White House Urges Scrutiny of Big Data Practices

Companies could use big data for personalized pricing that is discriminatory, says the Council of Economic Advisers.
Matthew HellerFebruary 6, 2015
White House Urges Scrutiny of Big Data Practices

The White House has urged ongoing scrutiny of commercial uses of “big data,” citing concerns that, among other things, companies will use the information they collect to more effectively charge different prices to different customers.

The White House Council of Economic Advisers reviewed what is known as discriminatory or differential pricing in response to a May 2014 report by President Barack Obama’s big data and privacy working group that found new technologies and tools can enable new forms of discrimination.

Most definitions of big data reflect the growing technological ability to capture, aggregate, and process an ever-greater volume, velocity, and variety of data.

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In its report released Thursday, the CEA said commercial applications of big data “deserve ongoing scrutiny given the speed at which both the technology and business practices are evolving.” One of the many questions raised by big data, it noted, is whether companies will use the information for discriminatory pricing, potentially leaving some consumers worse off.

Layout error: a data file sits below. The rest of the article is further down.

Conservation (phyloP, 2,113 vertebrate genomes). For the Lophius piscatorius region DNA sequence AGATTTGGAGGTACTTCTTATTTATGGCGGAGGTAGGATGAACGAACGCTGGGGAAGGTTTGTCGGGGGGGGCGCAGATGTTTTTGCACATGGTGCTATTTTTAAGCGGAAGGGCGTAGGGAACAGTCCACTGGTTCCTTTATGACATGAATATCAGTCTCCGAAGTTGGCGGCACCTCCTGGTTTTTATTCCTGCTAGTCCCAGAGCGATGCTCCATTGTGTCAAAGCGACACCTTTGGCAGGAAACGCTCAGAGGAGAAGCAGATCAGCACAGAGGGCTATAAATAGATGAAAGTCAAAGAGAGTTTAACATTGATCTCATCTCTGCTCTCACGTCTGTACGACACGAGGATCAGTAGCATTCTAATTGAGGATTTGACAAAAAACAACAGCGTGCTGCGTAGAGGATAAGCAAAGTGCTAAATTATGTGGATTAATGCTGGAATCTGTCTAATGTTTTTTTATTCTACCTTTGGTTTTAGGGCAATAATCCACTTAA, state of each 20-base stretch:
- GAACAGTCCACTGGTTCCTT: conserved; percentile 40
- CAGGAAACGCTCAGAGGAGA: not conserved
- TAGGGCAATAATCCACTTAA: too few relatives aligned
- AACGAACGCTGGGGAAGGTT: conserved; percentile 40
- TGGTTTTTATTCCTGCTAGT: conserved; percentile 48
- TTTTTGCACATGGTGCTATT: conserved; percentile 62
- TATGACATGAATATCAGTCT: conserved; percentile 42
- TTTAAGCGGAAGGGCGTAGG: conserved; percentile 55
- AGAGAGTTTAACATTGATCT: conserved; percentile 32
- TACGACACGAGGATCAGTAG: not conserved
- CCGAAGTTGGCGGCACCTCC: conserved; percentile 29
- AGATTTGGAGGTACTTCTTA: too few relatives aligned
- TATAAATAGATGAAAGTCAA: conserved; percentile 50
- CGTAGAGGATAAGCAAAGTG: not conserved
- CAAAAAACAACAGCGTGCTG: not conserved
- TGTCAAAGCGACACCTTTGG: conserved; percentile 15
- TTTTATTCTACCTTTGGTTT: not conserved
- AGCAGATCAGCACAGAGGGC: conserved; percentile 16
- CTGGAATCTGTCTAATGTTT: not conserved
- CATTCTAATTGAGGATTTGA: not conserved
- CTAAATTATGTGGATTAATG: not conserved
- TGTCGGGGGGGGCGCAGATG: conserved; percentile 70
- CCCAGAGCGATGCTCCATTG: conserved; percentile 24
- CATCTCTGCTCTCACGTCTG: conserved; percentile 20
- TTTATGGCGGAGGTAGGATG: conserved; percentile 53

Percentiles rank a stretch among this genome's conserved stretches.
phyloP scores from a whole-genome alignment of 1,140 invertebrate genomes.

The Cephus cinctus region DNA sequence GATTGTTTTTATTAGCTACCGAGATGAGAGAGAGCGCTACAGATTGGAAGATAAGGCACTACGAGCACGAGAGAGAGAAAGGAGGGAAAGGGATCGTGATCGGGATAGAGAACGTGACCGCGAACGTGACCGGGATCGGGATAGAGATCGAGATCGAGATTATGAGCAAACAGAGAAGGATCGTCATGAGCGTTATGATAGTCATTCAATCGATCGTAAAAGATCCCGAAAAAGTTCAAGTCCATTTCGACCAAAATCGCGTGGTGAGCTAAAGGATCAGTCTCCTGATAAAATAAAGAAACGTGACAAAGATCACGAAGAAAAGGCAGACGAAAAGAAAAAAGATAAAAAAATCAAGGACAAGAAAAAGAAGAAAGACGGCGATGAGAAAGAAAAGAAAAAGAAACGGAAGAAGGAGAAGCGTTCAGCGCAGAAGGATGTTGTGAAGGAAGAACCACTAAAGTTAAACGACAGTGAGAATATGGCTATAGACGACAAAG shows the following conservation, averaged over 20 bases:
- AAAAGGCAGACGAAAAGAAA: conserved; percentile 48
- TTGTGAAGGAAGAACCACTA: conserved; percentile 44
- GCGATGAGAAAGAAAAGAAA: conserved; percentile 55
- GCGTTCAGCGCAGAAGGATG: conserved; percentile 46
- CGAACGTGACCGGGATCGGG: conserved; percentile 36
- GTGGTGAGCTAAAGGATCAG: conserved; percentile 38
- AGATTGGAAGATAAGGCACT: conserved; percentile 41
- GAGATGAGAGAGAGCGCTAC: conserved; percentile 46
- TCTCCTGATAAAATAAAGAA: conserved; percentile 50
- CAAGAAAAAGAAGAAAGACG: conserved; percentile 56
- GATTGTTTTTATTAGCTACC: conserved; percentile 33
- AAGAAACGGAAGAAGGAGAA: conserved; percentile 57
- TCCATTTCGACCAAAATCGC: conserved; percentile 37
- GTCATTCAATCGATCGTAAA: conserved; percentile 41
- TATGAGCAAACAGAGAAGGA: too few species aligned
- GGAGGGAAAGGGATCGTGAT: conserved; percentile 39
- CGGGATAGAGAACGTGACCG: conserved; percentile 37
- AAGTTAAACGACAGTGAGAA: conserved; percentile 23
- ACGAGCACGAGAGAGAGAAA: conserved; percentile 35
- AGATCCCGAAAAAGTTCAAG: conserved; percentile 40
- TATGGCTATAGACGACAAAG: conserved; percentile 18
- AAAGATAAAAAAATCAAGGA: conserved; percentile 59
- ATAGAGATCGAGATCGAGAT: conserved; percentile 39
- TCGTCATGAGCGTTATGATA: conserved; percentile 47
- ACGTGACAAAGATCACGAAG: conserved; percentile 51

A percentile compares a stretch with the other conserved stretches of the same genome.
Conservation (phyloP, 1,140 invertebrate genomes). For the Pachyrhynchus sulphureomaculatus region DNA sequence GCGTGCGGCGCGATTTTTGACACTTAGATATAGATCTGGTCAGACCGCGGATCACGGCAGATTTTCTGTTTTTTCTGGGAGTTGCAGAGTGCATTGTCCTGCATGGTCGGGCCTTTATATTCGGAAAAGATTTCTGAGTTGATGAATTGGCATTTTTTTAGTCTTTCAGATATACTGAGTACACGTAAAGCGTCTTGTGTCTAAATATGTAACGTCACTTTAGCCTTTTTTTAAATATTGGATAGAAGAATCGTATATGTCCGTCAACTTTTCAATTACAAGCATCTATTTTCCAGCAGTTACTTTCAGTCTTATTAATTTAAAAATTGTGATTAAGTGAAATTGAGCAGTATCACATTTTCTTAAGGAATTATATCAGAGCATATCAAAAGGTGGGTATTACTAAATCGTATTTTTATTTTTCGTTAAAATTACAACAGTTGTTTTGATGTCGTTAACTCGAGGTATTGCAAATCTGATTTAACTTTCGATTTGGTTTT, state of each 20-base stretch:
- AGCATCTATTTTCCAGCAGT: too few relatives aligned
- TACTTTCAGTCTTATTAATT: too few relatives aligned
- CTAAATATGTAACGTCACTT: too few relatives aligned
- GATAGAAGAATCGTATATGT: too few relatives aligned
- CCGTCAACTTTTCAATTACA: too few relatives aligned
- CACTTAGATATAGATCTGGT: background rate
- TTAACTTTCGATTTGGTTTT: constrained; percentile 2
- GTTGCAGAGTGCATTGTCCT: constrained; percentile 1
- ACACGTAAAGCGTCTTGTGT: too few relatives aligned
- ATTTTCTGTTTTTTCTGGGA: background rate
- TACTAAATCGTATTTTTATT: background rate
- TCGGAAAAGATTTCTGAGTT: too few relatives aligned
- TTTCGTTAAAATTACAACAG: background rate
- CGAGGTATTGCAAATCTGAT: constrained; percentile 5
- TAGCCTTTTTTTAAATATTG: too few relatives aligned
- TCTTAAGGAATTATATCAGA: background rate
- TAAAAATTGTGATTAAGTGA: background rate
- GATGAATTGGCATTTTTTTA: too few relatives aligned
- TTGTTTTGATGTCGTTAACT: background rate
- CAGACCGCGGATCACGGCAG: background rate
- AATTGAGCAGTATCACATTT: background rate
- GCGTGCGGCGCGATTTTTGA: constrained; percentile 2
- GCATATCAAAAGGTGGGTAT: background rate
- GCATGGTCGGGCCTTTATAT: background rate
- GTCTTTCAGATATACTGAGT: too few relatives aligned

“When prices are not transparent, differential pricing could be conducive to fraud or scams that take advantage of unwary consumers,” the council warned.

The report found that many companies already use big data for targeted marketing, and some are experimenting with personalized pricing, but examples of personalized pricing remain fairly limited.

According to the report, the relative scarcity of personalized pricing suggests that companies “are moving slowly or remaining quiet, perhaps due to fears that consumers will respond negatively, but also because the methods are still being developed.”

Companies appear to be “concerned with the reliability of statistical models and the potential reputational impact of their pricing practices,” the report adds.

“While substantive concerns about differential pricing in the age of big data remain, many of them can be addressed by enforcing existing antidiscrimination, privacy,and consumer protection laws,” the CEA concluded. “In addition, providing consumers with increased transparency into how companies use and trade their data would promote more competition and better informed consumer choice.”